9.3 Invoking Charspace
This section describes the options that Charspace accepts.
See section 3.3 Command-line options, for general option syntax.
The root of the main input fontname is called font-name below.
- `-cmi-files file1,file2,...'
- read the CMI files `file1.dpicmi',
`file2.dpicmi', etc., where dpi is the resolution
of the main input font. Default is to read
`font-name.dpicmi'. The `.dpicmi' is not
appended to any of the files which already have a suffix.
`common.cmi' is read before any of these files.
- `-dpi unsigned'
- The resolution, in pixels per inch. See section 3.3.2 Common options.
- `-encoding enc-file'
- The encoding file to read for the mapping between character codes in the
input font and character names. See section 5.3 Encoding files. If
enc-file has no suffix, `.enc' is appended. The default is
to read the encoding file specified via the
(see section 9.2.6
If a TFM file `font-name.tfm' exists, it is also read for
default ligature, headerbyte, and fontdimen information. Definitions in
the CMI files override those in such a TFM file.
- `-fontdimens fd1:value1,fd2:value2,...'
- See section 126.96.36.199 TFM fontdimens.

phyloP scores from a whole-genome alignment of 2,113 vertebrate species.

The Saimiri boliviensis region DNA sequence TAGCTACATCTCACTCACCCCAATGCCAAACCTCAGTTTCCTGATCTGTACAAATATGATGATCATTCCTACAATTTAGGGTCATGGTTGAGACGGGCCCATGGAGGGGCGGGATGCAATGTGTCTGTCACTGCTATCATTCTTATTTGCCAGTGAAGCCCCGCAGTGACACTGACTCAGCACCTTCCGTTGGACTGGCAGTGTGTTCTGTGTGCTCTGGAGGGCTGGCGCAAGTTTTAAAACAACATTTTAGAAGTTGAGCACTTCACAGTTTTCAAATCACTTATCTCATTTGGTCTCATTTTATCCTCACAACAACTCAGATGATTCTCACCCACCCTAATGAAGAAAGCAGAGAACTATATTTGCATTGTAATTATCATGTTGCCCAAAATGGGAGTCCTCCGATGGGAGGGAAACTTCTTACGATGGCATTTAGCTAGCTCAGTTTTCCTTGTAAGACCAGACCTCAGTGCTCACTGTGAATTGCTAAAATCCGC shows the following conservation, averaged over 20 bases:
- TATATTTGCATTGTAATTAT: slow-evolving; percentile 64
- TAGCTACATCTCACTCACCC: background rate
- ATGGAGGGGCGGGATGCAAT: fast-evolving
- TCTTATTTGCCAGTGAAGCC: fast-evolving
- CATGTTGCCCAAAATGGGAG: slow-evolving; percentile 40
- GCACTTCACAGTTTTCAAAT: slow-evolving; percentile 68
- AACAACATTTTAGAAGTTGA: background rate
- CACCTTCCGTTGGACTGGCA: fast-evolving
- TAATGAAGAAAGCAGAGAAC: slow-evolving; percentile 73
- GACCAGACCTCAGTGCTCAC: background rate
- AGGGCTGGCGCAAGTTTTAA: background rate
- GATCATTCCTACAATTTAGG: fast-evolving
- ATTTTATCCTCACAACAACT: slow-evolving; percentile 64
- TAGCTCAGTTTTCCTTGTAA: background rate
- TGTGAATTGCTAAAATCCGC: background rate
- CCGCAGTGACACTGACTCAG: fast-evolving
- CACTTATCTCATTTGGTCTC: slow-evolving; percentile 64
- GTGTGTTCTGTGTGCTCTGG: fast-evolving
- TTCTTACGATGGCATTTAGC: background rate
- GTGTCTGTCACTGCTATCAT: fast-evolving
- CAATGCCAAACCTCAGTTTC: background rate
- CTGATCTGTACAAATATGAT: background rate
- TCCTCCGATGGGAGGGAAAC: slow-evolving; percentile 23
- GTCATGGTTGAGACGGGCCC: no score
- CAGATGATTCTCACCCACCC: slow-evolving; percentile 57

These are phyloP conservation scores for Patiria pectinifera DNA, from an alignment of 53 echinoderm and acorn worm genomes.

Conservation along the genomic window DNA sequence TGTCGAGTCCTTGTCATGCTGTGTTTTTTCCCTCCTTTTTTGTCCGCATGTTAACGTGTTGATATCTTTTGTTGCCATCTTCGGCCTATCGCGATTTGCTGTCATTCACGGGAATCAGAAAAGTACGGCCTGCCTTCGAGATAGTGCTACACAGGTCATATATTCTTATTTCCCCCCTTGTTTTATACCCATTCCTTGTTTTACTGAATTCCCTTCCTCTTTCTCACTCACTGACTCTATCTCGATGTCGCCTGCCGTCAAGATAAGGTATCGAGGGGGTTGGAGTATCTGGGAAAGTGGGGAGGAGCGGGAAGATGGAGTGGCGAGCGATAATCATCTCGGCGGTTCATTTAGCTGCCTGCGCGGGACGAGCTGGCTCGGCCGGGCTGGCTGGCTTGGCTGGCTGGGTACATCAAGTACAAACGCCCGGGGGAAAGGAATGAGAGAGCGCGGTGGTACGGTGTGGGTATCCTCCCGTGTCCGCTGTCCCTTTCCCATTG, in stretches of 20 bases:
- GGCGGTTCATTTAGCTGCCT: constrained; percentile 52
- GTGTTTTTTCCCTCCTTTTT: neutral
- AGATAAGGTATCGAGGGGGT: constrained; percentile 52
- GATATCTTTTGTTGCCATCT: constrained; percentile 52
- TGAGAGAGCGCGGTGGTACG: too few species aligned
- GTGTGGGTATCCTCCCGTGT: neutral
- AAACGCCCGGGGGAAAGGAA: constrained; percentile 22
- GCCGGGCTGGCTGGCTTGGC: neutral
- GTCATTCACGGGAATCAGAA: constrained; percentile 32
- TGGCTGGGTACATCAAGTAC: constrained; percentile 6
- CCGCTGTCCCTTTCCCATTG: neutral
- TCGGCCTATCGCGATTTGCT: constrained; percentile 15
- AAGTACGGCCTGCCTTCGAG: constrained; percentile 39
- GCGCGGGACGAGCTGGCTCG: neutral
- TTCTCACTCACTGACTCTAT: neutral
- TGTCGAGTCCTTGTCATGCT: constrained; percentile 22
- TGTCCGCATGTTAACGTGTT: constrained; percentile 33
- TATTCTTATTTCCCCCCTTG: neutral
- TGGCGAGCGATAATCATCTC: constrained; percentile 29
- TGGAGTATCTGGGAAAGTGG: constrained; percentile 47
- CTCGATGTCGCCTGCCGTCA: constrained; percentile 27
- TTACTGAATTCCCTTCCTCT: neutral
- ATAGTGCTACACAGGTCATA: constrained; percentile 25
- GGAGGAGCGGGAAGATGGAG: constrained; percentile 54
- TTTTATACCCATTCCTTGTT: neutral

- Print a usage message. See section 3.3.2 Common options.
- Don't output a revised GF file. This is primarily useful while
debugging the TFM output, since without a bitmap font to match the TFM
output, you can't actually print anything reliably.
- `-output-file filename'
- If filename does not have a suffix, write the output to
`filename.tfm' and (if `-no-gf' was not specified)
`filename.dpigf'. If this would overwrite an input
file, prepend an `x' to the output name.
If filename has a suffix, and `-no-gf' was not specified,
Charspace complains and gives up, since it can't output two files with
the same name.
By default, use the name of the main input font for filename.
- `-range char1-char2'
- Only output characters with codes between char1 and char2,
inclusive. (See section 3.3.2 Common options, and 3.3.3 Specifying character codes.)
- Output progress reports.
- Print the version number.
- `-xheight-char code'
- Use the TFM height of code for the
(see section 188.8.131.52 TFM fontdimens); default is 120 (ASCII `x'). (It is
reasonable to use 120 instead of whatever `x' is in the underlying
character set because most font encoding schemes are based on ASCII
regardless of the host computer's character set.)